For children who are working at early stages of development, they work on cross curricular skills and knowledge that underpins all subjects. For children working at this early stage of development, the planned curriculum units provide a theme/context for multi-sensory delivery. Children’s work on cross curricular priority areas of learning often including those set in the 12 month outcomes of the EHCP. The planned curriculum units enable children to access a wide range of creative and exciting planned activities to extend and build on known interests and motivations; The curriculum theme also enables repetition to sustain each child’s achievements. There is an intensive focus on all aspects of communication and personal outcomes and engagement through the themes.
The planned units have the same titles as our children who are working on subject specific learning so that it leads to shared opportunities for all to learn together and it does not put a ceiling on children’s progress. The units are differentiated to allow access at an individualised level. The curriculum design has a focus of engagement in learning throughout. Some children access reduced number of units to enable grater repetition of specific contexts and also to enable other aspects of the curriculum such as communication, therapies etc. to be prioritised.
Some children will develop their understanding and skills that are specific to subjects or may access particular skills within subjects or in certain subjects based on their needs interests and motivation.
For children engaged in subject specific learning at Freshfield Primary, the curriculum design has a focus on engagement in order to develop early subject specific knowledge and skills. Engagement, communication and personal/social development remain an integral part of all delivery.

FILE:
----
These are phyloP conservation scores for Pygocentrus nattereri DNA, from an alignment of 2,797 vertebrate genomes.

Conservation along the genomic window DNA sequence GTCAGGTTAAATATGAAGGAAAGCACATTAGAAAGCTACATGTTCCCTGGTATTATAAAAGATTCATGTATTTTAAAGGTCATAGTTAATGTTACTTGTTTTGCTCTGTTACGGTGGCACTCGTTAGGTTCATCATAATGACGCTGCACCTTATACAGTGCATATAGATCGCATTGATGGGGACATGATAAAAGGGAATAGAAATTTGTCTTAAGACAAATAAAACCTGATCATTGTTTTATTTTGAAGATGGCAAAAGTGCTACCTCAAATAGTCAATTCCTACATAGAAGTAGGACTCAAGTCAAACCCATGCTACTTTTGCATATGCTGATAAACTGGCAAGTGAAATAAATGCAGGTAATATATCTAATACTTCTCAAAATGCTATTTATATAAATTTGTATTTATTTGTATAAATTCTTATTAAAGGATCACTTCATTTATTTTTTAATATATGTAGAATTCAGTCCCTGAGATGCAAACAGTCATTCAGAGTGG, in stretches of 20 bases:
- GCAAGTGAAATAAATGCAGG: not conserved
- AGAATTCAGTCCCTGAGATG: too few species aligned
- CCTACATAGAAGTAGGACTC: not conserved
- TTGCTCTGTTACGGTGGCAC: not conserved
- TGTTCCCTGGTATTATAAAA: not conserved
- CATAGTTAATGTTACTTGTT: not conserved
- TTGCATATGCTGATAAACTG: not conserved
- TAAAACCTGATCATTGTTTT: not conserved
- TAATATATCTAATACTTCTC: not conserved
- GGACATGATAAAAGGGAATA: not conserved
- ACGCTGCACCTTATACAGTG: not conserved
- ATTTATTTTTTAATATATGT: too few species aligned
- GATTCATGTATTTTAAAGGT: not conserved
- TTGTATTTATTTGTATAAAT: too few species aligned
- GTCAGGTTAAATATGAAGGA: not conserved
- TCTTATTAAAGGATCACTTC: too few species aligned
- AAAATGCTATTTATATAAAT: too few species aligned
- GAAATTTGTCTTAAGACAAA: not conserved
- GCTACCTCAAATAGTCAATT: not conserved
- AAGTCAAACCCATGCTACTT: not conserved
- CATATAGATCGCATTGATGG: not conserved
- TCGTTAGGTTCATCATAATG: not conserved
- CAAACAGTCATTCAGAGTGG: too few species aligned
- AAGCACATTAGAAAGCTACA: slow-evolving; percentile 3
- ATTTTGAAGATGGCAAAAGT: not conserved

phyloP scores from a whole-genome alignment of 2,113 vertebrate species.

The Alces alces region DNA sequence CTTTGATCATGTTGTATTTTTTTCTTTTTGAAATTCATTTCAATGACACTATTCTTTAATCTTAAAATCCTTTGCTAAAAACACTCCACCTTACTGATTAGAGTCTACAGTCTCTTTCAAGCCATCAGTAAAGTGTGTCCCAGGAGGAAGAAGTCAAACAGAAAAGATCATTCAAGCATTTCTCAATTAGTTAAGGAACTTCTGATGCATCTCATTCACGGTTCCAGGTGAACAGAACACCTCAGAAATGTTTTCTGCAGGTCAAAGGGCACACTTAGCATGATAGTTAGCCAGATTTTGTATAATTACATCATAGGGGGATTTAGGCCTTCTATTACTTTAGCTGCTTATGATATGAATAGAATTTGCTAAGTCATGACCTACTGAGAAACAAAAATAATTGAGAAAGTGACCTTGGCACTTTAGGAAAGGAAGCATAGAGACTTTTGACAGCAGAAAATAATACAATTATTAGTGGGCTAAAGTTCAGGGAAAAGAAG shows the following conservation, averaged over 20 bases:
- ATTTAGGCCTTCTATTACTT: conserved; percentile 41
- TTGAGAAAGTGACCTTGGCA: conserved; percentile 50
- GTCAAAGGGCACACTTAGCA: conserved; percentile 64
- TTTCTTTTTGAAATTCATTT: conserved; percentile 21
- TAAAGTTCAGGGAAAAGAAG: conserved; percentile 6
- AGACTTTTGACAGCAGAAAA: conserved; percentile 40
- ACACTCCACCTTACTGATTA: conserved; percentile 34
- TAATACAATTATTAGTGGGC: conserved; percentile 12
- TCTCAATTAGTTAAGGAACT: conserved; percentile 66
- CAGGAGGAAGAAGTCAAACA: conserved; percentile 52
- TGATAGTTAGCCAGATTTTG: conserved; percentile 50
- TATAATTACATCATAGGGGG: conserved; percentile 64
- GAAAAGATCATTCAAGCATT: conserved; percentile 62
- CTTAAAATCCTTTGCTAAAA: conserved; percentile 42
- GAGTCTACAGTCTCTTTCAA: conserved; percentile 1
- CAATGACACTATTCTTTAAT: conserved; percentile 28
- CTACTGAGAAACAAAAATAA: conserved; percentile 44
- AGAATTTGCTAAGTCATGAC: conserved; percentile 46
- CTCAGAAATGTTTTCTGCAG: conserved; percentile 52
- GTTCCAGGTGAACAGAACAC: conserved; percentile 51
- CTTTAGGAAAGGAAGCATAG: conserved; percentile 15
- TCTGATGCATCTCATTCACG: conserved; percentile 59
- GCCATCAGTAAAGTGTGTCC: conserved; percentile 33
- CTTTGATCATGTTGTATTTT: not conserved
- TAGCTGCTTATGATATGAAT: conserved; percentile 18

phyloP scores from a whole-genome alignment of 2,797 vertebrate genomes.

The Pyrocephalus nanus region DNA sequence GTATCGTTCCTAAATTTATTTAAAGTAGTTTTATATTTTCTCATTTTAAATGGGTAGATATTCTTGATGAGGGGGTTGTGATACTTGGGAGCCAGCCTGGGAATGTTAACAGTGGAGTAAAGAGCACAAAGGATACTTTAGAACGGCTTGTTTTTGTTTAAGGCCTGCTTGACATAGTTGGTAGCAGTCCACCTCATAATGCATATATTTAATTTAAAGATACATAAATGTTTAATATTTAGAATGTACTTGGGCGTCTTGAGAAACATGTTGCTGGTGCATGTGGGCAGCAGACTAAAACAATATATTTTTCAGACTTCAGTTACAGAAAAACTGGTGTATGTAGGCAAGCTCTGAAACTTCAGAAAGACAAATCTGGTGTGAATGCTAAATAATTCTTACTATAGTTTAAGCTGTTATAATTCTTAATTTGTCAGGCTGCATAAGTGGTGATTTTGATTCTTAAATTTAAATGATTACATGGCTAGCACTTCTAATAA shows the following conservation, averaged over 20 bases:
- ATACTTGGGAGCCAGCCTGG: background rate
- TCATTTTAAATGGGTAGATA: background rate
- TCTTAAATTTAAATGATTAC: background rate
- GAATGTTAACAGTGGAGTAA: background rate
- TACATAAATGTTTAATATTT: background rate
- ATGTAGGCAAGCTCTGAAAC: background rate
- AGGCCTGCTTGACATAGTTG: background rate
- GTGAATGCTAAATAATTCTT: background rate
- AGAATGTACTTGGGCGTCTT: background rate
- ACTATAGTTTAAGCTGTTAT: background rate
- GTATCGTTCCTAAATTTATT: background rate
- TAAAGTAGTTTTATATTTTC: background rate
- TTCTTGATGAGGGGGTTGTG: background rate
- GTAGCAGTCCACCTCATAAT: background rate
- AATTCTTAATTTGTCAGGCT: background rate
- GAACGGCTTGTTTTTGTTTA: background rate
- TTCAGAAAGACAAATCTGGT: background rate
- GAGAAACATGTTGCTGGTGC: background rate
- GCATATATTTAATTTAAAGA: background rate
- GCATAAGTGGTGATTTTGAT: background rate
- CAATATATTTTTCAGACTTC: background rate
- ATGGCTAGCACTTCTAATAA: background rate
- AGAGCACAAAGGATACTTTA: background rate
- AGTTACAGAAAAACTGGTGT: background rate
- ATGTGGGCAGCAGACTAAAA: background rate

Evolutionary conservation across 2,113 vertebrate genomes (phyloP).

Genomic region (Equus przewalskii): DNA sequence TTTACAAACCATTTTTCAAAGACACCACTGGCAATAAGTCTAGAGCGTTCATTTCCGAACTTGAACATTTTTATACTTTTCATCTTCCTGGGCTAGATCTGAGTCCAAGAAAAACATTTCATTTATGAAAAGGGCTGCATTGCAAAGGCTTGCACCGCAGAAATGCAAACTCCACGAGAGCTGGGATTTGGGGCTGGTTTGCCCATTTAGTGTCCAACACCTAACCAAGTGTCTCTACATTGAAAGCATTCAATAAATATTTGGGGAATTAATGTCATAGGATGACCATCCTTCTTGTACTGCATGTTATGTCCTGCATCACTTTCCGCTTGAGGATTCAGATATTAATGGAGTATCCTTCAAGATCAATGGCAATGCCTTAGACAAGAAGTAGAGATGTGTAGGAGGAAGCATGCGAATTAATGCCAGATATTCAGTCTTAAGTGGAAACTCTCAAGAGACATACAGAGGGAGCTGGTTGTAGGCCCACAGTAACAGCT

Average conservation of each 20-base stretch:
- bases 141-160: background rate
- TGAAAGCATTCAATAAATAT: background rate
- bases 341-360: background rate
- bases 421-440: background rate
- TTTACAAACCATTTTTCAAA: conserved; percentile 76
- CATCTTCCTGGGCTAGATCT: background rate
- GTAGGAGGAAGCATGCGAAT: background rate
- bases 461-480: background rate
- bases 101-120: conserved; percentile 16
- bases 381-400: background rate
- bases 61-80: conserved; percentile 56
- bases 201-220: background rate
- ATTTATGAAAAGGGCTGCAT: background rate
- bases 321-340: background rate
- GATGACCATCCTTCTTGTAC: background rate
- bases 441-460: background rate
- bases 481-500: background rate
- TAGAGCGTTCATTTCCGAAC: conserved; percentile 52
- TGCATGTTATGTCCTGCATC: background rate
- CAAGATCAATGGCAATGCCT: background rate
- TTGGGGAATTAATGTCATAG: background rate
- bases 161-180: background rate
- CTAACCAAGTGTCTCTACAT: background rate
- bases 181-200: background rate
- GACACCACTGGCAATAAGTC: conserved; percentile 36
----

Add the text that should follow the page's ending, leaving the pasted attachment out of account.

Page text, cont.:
There is a rolling programme of units for each of the key stages which will follow shortly.
The curriculum provides many enriching creative learning contexts. Other wider opportunities are provided such as whole school projects linked to citizenship such as Red Nose Day and Comic Relief.
Links to external events as they arise e.g. the Olympics, national celebrations.
Use of external coaches/professionals/opportunities e.g. riding for the disabled or internal programmes e.g. linked to sports, arts and science.
Phase of whole school days e.g. World Book Day, Arts or Science Days.
Opportunities can be planned and offered regularly linked to a year group or phase or may be that things are capitalised on when opportunities arise.
The aspiration for all children who attend Freshfield Primary is that they achieve their potential in all aspects of their development. All children who attend Class 7 have complex learning difficulties. Many children have additional needs such as autism, physical disabilities, sensory impairments, complex medical needs, etc. We work in a determined way to ensure that all children can achieve the most they can.
The outcome of the curriculum is highly individual. All achievement and progress is celebrated. Progress for our children can be demonstrated by: